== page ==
Night sky image via Wikimedia Commons

This month, the acclaimed Yirra Yaakin Theatre Company are presenting Djinda Kaatijin (to understand stars), a collection of Dreaming stories from various countries around the world.

Yirra Yaakin (Yir-raarh Yaarh-kin] which means “Stand Tall” in Noongar language, is one of Australia’s leading Aboriginal performing arts organisations producing award-winning, world-class theatre that is exciting, entertaining, educational, authentic and culturally appropriate.

Through a mix of traditional Noongar dreaming stories and contemporary Indigenous storytelling, Djinda Kaatijin explores the importance of the stars and how they are culturally important to us all.

Join Weitj (Emu), Dwert (Dingo) and Wardong (Crow) as they take us on a journey through the milky way to learn about the Seven Sisters (Pleiades) while interweaving star stories from around Australia and the world, including stories from India, Spain and Scotland as well as Noongar Boodjar. After all, it’s all our stars. It’s all our dreaming.

(https://coogeelive.com/events/djinda-kaatijin/)

The Sunday 8 March performance at 12.45pm on the LiveLighter Community Stage will be Audio Described by DADAA.

  • Venue: Livelighter Community Stage, Powell Road, Coogee Beach
  • Date: 8 March 2020
  • Day: Sunday
  • Time: 12:45 pm (Tactile Tour at 11:30am)
  • Cost: Free
  • See map:
    https://coogeelive.com/map-times/

The performance is free, but bookings are essential. Email: jacqueline@dadaa.org.au.

For Audio Description at the event, you will need to download the Sennheiser MobileConnect app (available for iOS and Android) and connect to the DADAA Wifi Mobileconnect WiFi network (available at the show) with your own mobile device. You will need to bring your own earphones.

For more information, please contact Jacqueline Homer:

Jacqueline Homer
Head of Production
DADAA
Email: jacqueline@dadaa.org.au
Mobile: 0400111018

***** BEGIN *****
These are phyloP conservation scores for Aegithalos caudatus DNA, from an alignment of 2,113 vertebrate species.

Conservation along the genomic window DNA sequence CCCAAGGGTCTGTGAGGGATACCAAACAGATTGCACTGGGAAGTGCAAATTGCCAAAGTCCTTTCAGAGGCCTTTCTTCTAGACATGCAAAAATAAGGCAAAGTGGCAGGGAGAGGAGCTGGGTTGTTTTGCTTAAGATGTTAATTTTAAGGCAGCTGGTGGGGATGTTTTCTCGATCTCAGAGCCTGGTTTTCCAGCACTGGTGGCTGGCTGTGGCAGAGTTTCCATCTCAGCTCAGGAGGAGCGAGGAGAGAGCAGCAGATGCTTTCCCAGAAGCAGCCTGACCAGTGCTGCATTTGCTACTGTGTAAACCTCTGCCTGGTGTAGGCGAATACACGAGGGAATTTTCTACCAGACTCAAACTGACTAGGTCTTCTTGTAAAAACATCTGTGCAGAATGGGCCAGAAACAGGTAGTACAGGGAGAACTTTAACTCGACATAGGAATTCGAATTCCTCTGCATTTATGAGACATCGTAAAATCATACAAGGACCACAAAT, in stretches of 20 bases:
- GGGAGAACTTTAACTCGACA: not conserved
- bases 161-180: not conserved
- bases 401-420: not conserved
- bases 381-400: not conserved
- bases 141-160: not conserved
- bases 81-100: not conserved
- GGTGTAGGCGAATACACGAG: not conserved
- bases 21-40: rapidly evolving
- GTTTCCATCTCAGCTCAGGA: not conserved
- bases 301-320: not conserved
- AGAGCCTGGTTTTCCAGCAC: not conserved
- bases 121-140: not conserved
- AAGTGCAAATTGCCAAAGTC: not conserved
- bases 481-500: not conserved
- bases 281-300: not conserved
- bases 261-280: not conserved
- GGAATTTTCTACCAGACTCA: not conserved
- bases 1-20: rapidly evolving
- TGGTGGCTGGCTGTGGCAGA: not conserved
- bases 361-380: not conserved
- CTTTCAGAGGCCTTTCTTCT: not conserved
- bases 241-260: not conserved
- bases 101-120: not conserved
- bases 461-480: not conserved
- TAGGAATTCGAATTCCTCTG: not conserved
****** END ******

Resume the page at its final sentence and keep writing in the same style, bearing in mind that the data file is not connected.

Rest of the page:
Phone: 9430 6616
Address: 92 Adelaide Street Fremantle WA 6160
www.dadaa.org.au

Happy Holidays: Australian Government commits to funding Audio Description on ABC and SBS!

A close up image of a lit sparkler against a festive green background
Photo by Paul Green on Unsplash

In a media release published yesterday the Minister for Communications, Cyber Safety and the Arts announced that the Australian Government will provide $2 million each to the ABC and SBS to introduce audio description on broadcast television.

The Hon Paul Fletcher MP explained that “as a result of this funding, the national broadcasters are expected to begin offering audio description services to audiences by 1 July 2020.”

This is a huge development for blind and vision impaired viewers, audio describers, activists and researchers who have been working towards the provision of audio description on free-to-air television in Australia.

In response to the news, Emma Bennison, CEO of Blind Citizens Australia (BCA) states that:

“This is a fantastic step forward for Australians who are blind or vision impaired. BCA has been campaigning for AD since 1996 and more recently, organisations across the blindness sector have joined with us to highlight the human right of people who are blind or vision impaired to watch television with family and friends.’

Further comments from BCA can be read here.

Australian Greens Senator Jordon Steele-John also responded positively, with a note of caution regarding the extent of the funding:

“Whilst this is a huge win for our blind and vision-impaired communities, it is disappointing to see that this government has not committed to requiring commercial free-to-air television stations to provide audio description as well.

“The commercial stations – Channel’s Seven, Nine, Ten and Sky – are now on notice. The technology is readily available and cheap, and the community expects them to follow suit and make sure their content is accessible to blind and visually-impaired Australians!’

The Greens response can be read here.